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Jeered gay lover talks about ‘spy’ webcam

New York, March 3: As he and his new boyfriend lay naked on a bed in a nondescript dormitory room at Rutgers University, the man sensed he was being spied on.

“I just happened to glance over,” the man, now a nervous and heavily shielded star witness, told a courtroom at New Brunswick, New Jersey, yesterday. “It just caught my eye that there was, you know, a camera lens looking directly at me.”

As he left the room that night, he testified, he passed a group of students looking at him in a way that unsettled him.

When he and his boyfriend, Tyler Clementi, met in the room again two nights later, he said, he heard people joking outside, in tones suggesting it was at someone else’s expense.

He said he had hoped he would see Clementi again they had been exchanging emails for weeks, though they had only three dates. But he was not sure he wanted to return to the dorm.

They never saw each other again.

Clementi, an 18-year-old student at Rutgers, jumped to his death from the George Washington Bridge the next evening, September 22, 2010, after posting a message on Facebook that ended, “sorry”.

It was two weeks later, when prosecutors went to his house that the man learned that the camera, on Clementi’s roommate’s computer, had been used to view them as they had sex.

The roommate, India-born Dharun Ravi, is on trial in the superior court on charges of invasion of privacy, bias intimidation and hindering apprehension, after, prosecutors say, he tried to cover up his Twitter messages alerting friends to watch the men having sex.

Ravi is not charged with Clementi’s death but the suicide hangs over the case.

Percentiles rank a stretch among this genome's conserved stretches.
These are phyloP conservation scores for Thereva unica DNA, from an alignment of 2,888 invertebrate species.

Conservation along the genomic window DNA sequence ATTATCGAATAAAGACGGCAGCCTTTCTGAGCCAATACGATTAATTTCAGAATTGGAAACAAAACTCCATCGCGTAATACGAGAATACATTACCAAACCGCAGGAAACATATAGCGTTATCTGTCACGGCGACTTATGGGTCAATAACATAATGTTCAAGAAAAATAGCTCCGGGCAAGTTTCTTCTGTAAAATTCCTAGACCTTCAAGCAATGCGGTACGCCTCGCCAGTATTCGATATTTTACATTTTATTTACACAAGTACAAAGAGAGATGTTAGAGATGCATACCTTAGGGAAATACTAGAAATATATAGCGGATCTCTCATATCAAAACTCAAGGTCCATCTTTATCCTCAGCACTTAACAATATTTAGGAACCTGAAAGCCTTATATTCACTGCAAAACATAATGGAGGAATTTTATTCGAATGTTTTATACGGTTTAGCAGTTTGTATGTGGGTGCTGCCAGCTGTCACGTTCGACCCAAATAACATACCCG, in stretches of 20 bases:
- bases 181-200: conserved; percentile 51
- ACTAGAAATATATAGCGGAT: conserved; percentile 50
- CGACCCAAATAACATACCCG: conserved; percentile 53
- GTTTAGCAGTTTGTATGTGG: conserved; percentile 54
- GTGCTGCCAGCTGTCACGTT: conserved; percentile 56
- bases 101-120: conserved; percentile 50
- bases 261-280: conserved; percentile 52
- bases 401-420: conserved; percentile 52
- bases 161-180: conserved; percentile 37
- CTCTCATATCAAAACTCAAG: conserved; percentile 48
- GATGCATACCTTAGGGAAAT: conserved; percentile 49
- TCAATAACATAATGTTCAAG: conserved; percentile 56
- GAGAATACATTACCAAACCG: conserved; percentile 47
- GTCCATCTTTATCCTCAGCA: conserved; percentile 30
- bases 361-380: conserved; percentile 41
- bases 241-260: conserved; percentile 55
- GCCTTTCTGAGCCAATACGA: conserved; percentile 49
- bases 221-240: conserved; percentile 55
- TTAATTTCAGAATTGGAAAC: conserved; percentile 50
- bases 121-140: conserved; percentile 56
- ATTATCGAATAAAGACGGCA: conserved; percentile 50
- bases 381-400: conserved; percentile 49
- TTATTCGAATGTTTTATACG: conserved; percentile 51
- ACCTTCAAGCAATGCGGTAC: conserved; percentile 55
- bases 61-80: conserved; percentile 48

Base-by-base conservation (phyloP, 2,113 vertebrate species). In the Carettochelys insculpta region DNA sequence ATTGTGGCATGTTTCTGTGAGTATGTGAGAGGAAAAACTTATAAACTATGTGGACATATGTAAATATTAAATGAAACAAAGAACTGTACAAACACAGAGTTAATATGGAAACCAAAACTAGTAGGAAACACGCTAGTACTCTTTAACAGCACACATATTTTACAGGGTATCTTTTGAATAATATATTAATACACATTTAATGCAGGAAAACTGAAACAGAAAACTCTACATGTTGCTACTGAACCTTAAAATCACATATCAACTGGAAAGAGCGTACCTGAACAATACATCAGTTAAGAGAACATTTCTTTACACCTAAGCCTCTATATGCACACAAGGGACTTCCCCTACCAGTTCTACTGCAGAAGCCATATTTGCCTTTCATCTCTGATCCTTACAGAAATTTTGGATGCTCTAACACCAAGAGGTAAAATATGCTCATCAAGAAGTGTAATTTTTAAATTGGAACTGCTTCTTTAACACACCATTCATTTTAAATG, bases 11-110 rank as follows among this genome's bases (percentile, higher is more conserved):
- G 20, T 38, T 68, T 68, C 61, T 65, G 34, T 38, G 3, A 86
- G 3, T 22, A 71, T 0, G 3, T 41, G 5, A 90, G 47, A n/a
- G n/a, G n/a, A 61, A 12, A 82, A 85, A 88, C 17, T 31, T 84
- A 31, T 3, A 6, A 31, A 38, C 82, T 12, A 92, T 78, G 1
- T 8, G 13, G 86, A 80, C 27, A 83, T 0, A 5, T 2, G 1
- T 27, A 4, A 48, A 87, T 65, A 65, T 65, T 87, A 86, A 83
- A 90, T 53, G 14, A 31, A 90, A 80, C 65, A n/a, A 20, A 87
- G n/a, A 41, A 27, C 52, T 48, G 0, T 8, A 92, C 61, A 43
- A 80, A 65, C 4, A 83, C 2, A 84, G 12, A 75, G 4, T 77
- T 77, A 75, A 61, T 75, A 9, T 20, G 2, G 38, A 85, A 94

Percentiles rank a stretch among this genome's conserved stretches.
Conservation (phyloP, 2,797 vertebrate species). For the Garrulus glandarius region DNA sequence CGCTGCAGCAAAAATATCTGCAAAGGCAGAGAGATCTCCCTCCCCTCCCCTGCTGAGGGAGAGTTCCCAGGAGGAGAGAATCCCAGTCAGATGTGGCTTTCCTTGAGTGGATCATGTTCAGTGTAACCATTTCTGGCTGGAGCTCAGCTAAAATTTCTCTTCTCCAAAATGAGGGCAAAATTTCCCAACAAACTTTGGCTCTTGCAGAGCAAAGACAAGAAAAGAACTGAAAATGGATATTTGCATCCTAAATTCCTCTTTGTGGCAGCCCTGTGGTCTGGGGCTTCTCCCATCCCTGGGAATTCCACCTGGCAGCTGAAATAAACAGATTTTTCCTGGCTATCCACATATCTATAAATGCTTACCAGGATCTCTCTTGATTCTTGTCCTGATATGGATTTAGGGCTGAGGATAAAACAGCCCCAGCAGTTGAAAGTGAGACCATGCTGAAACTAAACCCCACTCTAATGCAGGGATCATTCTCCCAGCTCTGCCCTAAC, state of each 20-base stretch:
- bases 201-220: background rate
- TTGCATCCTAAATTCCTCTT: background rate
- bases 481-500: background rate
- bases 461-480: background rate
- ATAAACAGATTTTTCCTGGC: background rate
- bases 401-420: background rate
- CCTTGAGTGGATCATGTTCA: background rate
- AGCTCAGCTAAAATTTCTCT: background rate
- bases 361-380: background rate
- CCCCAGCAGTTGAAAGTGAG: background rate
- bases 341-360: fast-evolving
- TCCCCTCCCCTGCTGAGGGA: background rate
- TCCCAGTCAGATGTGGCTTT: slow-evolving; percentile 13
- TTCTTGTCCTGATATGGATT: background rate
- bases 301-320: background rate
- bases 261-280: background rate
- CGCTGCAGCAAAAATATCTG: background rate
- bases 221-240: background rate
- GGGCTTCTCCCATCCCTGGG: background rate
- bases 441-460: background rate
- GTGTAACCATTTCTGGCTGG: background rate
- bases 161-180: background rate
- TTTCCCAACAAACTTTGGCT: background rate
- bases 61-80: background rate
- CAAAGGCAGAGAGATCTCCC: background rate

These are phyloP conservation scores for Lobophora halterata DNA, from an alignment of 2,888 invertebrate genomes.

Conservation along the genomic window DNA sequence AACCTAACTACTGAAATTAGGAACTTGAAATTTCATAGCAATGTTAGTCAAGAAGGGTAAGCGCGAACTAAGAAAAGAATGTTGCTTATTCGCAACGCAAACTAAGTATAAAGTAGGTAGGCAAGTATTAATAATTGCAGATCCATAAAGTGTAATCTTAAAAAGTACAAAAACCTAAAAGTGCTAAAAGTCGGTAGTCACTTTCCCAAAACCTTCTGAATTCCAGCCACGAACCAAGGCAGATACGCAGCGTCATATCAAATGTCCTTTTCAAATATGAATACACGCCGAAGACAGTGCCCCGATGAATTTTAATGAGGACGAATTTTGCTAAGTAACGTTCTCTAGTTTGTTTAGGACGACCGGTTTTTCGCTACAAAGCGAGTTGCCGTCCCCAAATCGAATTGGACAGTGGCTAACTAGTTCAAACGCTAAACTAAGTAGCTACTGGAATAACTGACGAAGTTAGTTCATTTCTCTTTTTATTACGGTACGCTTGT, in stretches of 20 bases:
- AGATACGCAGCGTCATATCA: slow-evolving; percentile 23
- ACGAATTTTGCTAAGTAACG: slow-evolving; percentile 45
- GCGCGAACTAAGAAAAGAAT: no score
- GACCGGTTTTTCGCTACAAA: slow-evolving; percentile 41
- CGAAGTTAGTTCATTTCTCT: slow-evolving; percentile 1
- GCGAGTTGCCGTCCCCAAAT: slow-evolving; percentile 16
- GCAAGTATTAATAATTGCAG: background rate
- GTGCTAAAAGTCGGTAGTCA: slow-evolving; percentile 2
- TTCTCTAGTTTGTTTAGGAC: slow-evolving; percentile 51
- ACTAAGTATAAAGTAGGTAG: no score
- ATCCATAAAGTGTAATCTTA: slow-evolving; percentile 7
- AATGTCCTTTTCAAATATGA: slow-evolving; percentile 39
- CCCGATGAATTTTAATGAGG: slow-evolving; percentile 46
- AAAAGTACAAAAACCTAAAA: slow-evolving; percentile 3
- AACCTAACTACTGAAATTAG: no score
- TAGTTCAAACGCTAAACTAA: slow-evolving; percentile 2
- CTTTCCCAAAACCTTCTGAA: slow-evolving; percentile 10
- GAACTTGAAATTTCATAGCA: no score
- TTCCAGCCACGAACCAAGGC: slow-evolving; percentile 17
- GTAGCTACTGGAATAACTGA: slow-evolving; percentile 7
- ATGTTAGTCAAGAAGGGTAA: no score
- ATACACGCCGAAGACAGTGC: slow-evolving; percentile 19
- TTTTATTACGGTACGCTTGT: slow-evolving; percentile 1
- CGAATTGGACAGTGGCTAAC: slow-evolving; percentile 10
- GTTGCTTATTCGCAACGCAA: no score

It prompted a worldwide debate about the bullying of gay teenagers, particularly in a digital age when taunting and harassment come not always face-to-face but on an array of technological devices and forums.

Several gay teenagers had committed suicide in the months before Clementi jumped off the bridge, and his death became a symbol of their collective pain.

Ravi’s lawyers said he might have been childish, but he was not a bigot and that convicting him would be criminalising the ordinary awkwardness of freshman roommates with little in common.

Ravi was an Ultimate Frisbee-playing computer whiz from a high-performing school in a well-to-do town near Princeton. Clementi was an accomplished violinist from a high-performing high school in a well-to-do suburb at the other end of the state. Socially awkward, he had only recently told his parents he was gay.

Ravi’s friends and teammates have testified that he told them he had set up the webcam and that he appeared to be “uncomfortable” about having a gay roommate.

But the man testifying on Friday, who said he was 30 when he met Clementi, was the most anticipated witness in the trial.

To prosecutors, he is a victim of harassment based on sexual orientation a sort of proxy for Clementi.

To the defence, he is evidence that Ravi was not motivated by bigotry but by suspicion of an older man who was furtive and out of place among the college freshmen in the dorm.

In a rare exception, the man was identified in court only as MB, and the judge warned journalists that they could not record or photograph him.

MB entered with his shoulders hunched, twitching slightly as he walked. But his voice on the stand was strong.